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May 12th, 2018, 08:08 AM   #1
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Short Trick Number System

Hello friends ,
you can learn a lot in 3 minutes
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May 12th, 2018, 08:27 AM   #2
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Math Focus: Wibbly wobbly timey-wimey stuff.
Part of my problem is that I don't speak the language and can't follow it. An example of my problem is this: At 0:36 the video seems to be claiming that says $\displaystyle 656 \times 838 \times 972$ is somehow 6? My guess is that we are looking to find the last digit in the multiplication?

-Dan
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May 12th, 2018, 09:10 AM   #3
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This post (which is your 2nd post) is as useless as your 1st post...
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May 12th, 2018, 04:12 PM   #4
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Subscribe. Spam. Ban the jerk.
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May 12th, 2018, 08:19 PM   #5
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This video is a trick to find unit digit of very big multiplications.
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May 13th, 2018, 10:22 AM   #6
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Quote:
Originally Posted by davidJ View Post
This video is a trick to find unit digit of very big multiplications.
Didn't watch the vid but isn't the unit digit just the product of the unit digits of the factors, reduced mod 10? For example the unit digit of 53453543543543 x 543543535435436 is 8. Right?
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May 13th, 2018, 10:55 AM   #7
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...and why d'hell is "very big" scary?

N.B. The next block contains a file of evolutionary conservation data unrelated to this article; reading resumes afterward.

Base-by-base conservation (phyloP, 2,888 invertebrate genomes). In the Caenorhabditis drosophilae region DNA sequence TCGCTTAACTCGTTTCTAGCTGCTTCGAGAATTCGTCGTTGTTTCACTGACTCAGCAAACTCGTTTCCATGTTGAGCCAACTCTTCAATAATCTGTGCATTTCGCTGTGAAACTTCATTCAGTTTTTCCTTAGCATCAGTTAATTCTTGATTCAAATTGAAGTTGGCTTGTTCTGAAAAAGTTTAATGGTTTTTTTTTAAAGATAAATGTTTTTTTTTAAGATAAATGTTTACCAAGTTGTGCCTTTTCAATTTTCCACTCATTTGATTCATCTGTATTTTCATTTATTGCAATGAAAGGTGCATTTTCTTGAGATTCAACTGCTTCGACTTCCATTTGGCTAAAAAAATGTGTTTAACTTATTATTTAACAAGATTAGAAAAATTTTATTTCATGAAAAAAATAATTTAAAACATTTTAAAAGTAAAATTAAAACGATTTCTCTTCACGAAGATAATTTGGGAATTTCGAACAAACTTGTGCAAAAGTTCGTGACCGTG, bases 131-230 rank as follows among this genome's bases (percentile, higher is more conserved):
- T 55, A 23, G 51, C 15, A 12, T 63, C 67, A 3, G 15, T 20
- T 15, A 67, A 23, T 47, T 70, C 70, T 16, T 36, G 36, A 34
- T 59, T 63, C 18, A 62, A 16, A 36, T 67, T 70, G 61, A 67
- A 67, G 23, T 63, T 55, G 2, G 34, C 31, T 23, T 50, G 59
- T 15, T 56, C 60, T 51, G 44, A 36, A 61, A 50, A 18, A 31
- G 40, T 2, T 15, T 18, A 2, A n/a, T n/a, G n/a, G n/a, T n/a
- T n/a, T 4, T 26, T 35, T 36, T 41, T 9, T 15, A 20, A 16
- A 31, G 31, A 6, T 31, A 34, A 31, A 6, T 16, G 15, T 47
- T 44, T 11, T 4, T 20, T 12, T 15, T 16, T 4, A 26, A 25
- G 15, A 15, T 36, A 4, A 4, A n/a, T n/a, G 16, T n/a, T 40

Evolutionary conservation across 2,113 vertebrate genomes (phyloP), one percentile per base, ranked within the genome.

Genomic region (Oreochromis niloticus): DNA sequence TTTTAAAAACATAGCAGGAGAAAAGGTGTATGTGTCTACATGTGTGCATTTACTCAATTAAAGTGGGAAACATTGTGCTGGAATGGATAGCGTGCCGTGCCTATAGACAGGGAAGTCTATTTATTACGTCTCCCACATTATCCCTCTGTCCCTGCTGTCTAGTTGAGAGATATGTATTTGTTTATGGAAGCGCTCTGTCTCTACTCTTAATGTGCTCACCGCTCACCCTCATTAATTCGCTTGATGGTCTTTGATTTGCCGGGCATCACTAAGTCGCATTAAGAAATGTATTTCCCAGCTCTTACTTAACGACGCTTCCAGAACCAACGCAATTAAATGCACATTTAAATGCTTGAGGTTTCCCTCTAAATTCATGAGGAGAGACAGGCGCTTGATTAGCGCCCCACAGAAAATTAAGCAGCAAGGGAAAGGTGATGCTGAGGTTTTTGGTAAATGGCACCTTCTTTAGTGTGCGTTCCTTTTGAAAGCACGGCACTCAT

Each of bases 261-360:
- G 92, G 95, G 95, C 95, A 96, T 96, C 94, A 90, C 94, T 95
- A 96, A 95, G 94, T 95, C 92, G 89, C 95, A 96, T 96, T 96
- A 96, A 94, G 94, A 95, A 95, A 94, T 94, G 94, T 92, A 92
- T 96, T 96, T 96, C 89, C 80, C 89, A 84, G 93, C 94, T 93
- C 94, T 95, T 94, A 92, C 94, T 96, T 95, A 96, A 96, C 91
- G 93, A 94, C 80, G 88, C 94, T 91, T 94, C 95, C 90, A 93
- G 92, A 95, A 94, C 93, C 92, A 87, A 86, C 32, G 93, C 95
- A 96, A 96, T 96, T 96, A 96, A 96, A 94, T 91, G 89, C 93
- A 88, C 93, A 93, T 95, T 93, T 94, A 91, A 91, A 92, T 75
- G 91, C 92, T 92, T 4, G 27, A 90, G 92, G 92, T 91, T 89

You really end up multiplying a few digits.
Plus no multiplication required if one or more of those last digits is 0 or 5.
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May 13th, 2018, 08:18 PM   #8
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Quote:
Originally Posted by Maschke View Post
Didn't watch the vid but isn't the unit digit just the product of the unit digits of the factors, reduced mod 10? For example the unit digit of 53453543543543 x 543543535435436 is 8. Right?
It became a problem when you have powers on your dgits.
Watch it complete you will understand
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May 13th, 2018, 08:18 PM   #9
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Quote:
Originally Posted by Denis View Post
...and why d'hell is "very big" scary?
You really end up multiplying a few digits.
Plus no multiplication required if one or more of those last digits is 0 or 5.
This video also contains digits with powers, what do you do in those cases
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May 14th, 2018, 12:54 AM   #10
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Quote:
Originally Posted by davidJ View Post
This video also contains digits with powers, what do you do in those cases
Euler's theorem. Which you apparently either didn't apply or didn't mention.
It states that if $a$ is not divisible by $2$ or $5$, then the last digit of $a^4 = 1$.
Thus for example, to compute
$$333^{4323133}$$
we write $4323133 = 4*1080783 + 1$
Hence in mod 10
$$333^{4323133} = (333^4)^{1080783}333 = 333 = 3.$$
Isn't this a lot easier?????

Now if $a$ is divisible by $5$, then the last digit of $a$ is always $5$ or $0$, and it is easy to see which.
If $a$ is divisible by $2$, then use that the last digit of $2^5 = 2$.
Thanks from Denis, topsquark and davidJ

Last edited by Micrm@ss; May 14th, 2018 at 01:05 AM.
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